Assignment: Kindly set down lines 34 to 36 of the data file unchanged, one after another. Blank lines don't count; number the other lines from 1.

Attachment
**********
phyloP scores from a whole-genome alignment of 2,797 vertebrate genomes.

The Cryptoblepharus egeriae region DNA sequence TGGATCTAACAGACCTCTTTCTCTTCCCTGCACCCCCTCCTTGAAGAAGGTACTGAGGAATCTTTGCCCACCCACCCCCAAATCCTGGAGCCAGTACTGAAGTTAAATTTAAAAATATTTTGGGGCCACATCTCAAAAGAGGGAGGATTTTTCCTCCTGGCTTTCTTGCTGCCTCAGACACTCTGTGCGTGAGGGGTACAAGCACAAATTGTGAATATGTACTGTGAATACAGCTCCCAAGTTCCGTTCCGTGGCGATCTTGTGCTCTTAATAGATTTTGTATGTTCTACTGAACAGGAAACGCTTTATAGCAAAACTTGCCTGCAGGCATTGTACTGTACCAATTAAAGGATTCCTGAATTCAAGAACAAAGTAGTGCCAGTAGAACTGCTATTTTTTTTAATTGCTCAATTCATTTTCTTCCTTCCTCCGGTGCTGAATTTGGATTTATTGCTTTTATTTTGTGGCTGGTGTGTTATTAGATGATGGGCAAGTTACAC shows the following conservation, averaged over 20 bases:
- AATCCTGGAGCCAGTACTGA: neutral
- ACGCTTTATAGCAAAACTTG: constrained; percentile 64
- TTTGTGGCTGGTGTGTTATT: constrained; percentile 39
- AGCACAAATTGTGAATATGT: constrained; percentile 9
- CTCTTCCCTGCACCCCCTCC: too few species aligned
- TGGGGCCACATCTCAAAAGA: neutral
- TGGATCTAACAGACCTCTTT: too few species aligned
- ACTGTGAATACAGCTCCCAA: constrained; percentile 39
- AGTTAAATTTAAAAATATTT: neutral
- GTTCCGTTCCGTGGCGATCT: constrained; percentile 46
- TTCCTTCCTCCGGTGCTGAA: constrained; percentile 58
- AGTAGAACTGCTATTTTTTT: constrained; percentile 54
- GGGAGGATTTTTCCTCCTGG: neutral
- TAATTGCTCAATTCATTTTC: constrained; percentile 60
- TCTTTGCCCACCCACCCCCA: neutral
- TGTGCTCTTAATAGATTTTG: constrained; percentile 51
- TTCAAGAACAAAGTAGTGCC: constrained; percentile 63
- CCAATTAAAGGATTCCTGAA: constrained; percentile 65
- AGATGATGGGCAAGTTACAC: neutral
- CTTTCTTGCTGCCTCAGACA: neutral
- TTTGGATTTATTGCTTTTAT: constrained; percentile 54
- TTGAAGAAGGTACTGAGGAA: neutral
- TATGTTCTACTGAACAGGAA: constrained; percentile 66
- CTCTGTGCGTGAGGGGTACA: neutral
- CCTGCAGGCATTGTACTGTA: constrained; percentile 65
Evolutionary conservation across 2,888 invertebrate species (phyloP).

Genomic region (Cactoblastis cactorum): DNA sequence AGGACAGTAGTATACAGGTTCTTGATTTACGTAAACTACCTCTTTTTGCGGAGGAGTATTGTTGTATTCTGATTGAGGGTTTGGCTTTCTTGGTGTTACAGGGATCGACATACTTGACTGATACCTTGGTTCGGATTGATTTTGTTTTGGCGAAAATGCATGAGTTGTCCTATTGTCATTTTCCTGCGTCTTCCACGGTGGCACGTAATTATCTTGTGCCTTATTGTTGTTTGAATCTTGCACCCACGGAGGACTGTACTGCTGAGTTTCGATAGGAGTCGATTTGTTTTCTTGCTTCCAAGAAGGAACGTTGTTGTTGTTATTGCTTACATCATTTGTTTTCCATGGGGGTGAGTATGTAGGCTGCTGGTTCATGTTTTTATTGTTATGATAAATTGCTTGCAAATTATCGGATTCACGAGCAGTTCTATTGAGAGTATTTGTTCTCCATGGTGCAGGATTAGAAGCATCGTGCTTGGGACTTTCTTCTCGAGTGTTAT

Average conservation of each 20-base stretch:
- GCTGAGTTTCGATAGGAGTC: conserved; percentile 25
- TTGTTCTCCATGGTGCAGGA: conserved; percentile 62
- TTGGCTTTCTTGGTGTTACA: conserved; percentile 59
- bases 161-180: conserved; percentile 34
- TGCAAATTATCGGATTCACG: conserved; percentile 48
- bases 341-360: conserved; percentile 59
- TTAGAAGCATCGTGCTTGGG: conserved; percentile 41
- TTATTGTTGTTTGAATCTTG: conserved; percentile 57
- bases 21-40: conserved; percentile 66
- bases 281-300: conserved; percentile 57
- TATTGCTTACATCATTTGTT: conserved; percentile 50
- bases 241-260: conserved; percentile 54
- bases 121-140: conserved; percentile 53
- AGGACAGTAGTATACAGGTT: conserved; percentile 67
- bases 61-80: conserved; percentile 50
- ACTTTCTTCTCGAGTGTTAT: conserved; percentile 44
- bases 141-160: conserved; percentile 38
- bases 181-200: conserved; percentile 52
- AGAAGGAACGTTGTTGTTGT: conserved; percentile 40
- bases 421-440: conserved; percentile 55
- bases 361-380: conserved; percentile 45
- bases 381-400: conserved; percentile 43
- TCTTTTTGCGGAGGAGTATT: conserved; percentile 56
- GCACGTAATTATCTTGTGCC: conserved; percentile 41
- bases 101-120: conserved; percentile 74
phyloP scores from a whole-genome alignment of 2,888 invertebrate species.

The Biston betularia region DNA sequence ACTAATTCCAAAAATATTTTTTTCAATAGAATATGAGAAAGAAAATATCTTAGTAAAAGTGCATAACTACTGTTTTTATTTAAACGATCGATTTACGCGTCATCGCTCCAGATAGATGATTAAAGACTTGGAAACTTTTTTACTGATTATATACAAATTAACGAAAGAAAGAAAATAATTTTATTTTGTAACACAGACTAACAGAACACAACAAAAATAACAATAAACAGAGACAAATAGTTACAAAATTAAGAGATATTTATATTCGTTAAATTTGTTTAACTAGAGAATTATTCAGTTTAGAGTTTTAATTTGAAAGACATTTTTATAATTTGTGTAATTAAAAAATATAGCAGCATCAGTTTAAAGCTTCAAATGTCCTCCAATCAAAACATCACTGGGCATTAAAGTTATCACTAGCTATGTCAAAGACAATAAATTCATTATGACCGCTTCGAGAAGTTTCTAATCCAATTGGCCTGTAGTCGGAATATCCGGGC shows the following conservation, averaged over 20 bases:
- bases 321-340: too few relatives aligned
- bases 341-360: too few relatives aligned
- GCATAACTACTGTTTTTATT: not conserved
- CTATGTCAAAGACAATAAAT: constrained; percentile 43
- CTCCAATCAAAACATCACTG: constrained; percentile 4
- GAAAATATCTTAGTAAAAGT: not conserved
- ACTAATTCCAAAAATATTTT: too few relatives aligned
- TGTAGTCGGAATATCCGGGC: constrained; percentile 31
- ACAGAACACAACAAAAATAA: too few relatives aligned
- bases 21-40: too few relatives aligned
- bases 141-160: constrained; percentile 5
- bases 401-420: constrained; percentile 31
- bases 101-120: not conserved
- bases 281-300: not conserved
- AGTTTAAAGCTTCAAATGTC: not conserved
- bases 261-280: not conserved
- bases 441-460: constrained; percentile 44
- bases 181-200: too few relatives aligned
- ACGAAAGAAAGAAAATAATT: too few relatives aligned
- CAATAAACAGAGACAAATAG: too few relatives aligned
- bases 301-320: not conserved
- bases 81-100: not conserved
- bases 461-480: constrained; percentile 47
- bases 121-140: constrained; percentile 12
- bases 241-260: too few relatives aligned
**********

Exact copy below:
- bases 161-180: conserved; percentile 34
- TGCAAATTATCGGATTCACG: conserved; percentile 48
- bases 341-360: conserved; percentile 59